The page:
Music hub Vevo had some big announcements at its first appearance at the digital NewFronts, last Wednesday’s new-media equivalent of spring television upfronts, where networks present their original programming to advertisers. The online and mobile channel, best known as a source of music videos, is adding six original shows, from a music-based dating show to a Glee-like scripted musical comedy. But there’s another change going on at Vevo, behind the scenes. Scott Reich, Vevo’s vice-president of programming and original content, has taken on a more public role as the company works to emphasize the personal expertise behind its curation of music videos.
“It’s to say, hey, there’s someone here who’s keeping an eye on this stuff and seeing the trends and guiding the ship,” Reich explains.
In the choice to put Reich forward as a human face of the company, Vevo is the latest example of a growing trend of expert curation of music. In a world in which music fans can feel like they should be listening to all of the music, all the of the time, music platforms are working to help cut through all that, well, noise. Projects like Pandora have become successful by using human experts to tag and categorize songs that will then be selected by a computer and the Facebook-Spotify combination is great at telling users what their friends are listening to—now it goes a step further. Like old-school record-store clerks, experts at Vevo and its competition will just plain tell you what to listen to.
Vevo uses data and social suggestions too, but Reich says that his many years in the music business—he’s been on the job since he started at VH1 in 1999—and his access to Vevo’s user data means he knows what’s coming before the users do. Reich cites One Direction as an example: Vevo pushed the British boy band before users knew that was what they wanted to listen to. “We can balance it out with an algorithm giving them things that we know they’re going to like based on their habits, and some editorial layered on top of it,” he explains. “It makes a difference that we’re not solely focused on the algorithm, on robots. There’s myself and there’s a team here and they are music experts. We try to give our viewers the best experience possible by combining everyone’s knowledge.”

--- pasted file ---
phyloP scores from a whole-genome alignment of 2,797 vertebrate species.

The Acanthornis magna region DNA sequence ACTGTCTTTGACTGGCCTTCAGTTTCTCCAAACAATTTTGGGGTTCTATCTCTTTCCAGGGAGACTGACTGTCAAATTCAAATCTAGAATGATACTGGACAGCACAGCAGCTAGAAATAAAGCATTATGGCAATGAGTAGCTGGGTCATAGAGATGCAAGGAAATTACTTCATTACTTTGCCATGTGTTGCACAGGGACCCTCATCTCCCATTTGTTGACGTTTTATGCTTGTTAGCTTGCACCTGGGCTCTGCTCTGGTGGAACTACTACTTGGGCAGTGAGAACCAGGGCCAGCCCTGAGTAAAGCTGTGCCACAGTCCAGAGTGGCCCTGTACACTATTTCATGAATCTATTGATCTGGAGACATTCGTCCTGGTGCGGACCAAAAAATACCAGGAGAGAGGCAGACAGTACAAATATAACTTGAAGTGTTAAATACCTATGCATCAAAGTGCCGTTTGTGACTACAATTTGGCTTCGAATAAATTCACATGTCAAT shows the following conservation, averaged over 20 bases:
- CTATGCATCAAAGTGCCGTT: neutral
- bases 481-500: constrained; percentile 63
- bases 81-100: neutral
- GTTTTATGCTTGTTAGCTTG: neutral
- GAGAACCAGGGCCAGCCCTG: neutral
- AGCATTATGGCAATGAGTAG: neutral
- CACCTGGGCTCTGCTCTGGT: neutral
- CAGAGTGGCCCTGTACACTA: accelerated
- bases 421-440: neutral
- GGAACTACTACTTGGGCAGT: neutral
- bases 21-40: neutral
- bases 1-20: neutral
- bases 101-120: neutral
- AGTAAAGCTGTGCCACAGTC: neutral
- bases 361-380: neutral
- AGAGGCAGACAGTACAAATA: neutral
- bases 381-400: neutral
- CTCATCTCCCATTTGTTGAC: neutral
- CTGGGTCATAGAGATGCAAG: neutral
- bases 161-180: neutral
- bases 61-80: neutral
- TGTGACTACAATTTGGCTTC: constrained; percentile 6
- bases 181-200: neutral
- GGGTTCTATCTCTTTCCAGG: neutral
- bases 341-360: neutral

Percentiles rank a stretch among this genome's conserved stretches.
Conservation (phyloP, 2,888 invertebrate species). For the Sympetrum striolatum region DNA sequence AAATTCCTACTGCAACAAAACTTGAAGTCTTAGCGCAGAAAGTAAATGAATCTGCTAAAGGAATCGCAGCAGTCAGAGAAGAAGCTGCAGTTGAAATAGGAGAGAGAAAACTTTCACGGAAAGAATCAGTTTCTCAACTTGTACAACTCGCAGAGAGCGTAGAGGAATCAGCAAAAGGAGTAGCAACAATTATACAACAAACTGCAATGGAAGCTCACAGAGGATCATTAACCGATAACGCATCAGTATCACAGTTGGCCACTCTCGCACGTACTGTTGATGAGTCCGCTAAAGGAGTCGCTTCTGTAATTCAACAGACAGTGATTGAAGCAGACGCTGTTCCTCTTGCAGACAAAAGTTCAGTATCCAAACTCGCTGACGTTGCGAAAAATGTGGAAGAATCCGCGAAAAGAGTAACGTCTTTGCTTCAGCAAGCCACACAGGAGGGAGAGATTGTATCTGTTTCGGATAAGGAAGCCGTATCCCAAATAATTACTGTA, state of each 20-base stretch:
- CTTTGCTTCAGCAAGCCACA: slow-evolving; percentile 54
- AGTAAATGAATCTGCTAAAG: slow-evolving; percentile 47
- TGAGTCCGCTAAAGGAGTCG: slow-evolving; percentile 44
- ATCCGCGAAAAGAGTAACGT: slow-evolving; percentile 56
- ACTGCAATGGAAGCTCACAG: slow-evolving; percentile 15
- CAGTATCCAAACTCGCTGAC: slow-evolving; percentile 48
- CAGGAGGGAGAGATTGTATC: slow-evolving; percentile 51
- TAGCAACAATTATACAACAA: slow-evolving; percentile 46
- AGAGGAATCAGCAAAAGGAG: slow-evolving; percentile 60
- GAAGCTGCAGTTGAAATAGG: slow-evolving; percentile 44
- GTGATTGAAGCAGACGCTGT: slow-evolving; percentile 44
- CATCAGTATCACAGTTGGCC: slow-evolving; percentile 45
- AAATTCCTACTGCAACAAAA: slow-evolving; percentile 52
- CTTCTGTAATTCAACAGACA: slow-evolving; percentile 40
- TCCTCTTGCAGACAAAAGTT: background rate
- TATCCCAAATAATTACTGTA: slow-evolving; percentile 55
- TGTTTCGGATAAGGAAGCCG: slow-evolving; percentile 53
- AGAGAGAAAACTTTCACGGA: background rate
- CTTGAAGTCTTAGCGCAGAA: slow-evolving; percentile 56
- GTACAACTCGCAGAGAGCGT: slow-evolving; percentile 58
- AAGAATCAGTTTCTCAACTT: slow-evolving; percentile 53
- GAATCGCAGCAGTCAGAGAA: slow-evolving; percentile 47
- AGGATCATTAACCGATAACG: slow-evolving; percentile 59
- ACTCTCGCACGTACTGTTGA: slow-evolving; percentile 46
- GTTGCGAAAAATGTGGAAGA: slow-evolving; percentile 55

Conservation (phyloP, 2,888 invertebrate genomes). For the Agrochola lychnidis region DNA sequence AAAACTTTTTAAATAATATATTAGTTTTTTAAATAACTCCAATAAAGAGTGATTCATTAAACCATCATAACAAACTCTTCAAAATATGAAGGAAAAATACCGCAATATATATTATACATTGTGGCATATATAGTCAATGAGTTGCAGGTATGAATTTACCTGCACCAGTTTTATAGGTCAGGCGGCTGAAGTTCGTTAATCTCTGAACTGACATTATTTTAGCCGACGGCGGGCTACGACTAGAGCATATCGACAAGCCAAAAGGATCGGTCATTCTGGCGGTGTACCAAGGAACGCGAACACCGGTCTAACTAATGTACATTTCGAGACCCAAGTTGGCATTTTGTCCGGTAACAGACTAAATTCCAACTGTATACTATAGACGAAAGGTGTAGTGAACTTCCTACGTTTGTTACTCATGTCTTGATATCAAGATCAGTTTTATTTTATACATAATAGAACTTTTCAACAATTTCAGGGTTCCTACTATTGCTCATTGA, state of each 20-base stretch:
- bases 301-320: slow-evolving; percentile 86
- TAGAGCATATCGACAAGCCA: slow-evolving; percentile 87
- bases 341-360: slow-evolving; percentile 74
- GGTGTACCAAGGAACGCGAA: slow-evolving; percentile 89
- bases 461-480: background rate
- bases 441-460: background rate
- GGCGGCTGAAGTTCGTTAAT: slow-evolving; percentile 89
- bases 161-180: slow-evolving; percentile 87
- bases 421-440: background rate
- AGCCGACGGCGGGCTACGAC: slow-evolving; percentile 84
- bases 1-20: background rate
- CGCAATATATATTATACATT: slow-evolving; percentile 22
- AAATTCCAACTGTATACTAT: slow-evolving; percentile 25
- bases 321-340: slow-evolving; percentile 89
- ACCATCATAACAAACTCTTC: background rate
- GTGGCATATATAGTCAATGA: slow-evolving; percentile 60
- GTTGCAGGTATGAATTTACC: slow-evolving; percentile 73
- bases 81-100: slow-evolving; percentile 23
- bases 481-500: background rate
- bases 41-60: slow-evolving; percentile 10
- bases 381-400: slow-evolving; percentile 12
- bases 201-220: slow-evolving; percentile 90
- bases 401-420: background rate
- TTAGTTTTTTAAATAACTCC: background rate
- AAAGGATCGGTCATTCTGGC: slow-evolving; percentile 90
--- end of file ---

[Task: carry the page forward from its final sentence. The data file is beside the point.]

Elias Roman, the co-founder of Songza, another expert-based music program—it streams music sorted by time of day and activities to do while listening—says that while listeners don’t really care how it happens, they appreciate the help. “The early years of music on the internet, which I think we’re still going through in many ways, were very much about access to everything and personalization,” he says. “We’ve sort of looked at what the impact on the fan has been, of that combination of access to everything, which is mathematically equivalent to about 18 million songs more than you could ever possibly consume, and then personalization on top of that, and it means you end up listening to the same tiny subset of content over and over again.”
Experts at a company like Songza or Vevo believe they can help users access new music, music that their most music-savvy friends aren’t even listening to, and end what Roman calls an oppression of choice. But songs aren’t the only thing in the online music world that can overwhelm listeners; the quantity of music services may explain the trend. Vevo’s Reich says that his role as an expert, while it helps people find music they’ll like, is also designed to solve that problem for his company: “Whoever is positioned as the expert,” he says, “is going to have a leg up on the competition.”